Fire can keep a person warm, allows them to cook freshly killed meat, and provides light and comfort. At the same time, fire is one of the most destructive forces on the planet, destroying millions of acres of forest every year and leaving thousands homeless. It can rapidly spread at an alarming rate as it engulfs fuel along the way, feeding itself and growing exponentially.
And no other version of a raging, out-of-control blaze is more damaging to civilization, nature’s creatures, and specifically to human life than the forest fire. Forest fires are created by nature or by human intervention—either accidentally or controlled and, in rare circumstances, intentionally— creating blazes that destroy thousands of acres of woodland, homes, and businesses.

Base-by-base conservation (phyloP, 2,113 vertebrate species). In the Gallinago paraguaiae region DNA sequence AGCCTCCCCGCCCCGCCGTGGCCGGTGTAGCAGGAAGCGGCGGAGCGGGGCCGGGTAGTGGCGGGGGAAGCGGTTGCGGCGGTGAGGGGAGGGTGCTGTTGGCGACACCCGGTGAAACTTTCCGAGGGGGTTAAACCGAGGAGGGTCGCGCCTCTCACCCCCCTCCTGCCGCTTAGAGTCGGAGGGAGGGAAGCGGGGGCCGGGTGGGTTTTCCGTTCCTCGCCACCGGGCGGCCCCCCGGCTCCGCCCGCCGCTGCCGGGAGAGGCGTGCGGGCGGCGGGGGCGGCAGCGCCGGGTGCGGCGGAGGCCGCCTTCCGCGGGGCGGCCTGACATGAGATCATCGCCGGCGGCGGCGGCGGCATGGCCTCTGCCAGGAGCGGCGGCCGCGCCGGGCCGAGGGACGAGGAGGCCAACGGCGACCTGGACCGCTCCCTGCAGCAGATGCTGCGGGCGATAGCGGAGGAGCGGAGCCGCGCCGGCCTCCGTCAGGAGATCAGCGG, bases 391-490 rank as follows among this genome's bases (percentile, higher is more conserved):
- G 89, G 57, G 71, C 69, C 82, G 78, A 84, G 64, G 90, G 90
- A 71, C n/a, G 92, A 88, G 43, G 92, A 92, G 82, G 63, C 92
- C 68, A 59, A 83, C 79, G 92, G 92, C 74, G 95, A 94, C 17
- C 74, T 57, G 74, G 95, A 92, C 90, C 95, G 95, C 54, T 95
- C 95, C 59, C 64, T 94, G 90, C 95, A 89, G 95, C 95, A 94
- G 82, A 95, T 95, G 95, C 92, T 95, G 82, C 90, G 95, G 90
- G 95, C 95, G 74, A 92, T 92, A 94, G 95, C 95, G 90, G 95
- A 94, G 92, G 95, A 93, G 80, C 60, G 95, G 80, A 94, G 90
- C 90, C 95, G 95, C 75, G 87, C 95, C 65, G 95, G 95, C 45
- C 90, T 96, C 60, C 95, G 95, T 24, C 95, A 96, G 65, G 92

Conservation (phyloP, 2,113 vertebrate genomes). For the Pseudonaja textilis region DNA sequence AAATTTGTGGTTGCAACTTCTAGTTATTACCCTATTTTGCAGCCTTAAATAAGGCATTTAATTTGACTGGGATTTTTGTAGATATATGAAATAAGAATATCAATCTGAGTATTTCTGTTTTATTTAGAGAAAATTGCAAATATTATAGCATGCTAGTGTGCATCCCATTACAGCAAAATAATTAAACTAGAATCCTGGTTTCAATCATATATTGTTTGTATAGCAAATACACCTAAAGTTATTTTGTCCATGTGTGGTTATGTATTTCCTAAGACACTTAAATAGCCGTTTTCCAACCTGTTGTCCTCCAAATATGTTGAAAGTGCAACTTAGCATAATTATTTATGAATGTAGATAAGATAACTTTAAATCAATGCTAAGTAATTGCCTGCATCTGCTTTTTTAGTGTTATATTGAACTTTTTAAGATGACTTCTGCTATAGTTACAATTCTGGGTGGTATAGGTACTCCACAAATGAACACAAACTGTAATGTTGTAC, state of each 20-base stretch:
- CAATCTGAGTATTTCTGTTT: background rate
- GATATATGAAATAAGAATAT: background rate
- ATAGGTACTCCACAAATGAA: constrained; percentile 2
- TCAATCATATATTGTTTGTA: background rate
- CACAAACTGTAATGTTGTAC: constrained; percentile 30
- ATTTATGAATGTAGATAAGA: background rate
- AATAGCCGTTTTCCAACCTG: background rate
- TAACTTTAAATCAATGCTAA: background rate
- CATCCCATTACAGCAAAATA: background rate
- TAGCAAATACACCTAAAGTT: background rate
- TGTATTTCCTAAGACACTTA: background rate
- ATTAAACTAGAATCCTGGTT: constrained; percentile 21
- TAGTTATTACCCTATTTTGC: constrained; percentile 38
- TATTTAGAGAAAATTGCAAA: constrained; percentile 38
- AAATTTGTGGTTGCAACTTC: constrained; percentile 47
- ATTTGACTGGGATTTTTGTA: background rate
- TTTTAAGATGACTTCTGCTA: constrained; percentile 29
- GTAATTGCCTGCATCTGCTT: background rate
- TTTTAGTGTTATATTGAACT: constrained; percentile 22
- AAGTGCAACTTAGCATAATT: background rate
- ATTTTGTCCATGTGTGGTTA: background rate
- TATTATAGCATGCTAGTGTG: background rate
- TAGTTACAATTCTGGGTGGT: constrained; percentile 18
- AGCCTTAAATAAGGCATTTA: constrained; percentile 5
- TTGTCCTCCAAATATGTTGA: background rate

Although the idea of a raging wildfire consuming incredible amounts of forest throughout several states may seem like something that a single person cannot control, the truth is a person can make a difference.
By understanding proper forest fire prevention, stocking the proper emergency goods, and preparing for the worst if a raging fire finds its way to your doorstep—every single person can assist in reducing this surreal and incredibly frightening calamity of nature.
What’s causing the ignition?
Natural or manmade causes often start forest fires. Lightning is the natural world’s igniter of dry vegetation. Because lightning is up to five times hotter than the sun’s surface, it easily creates fires throughout the United States and the world.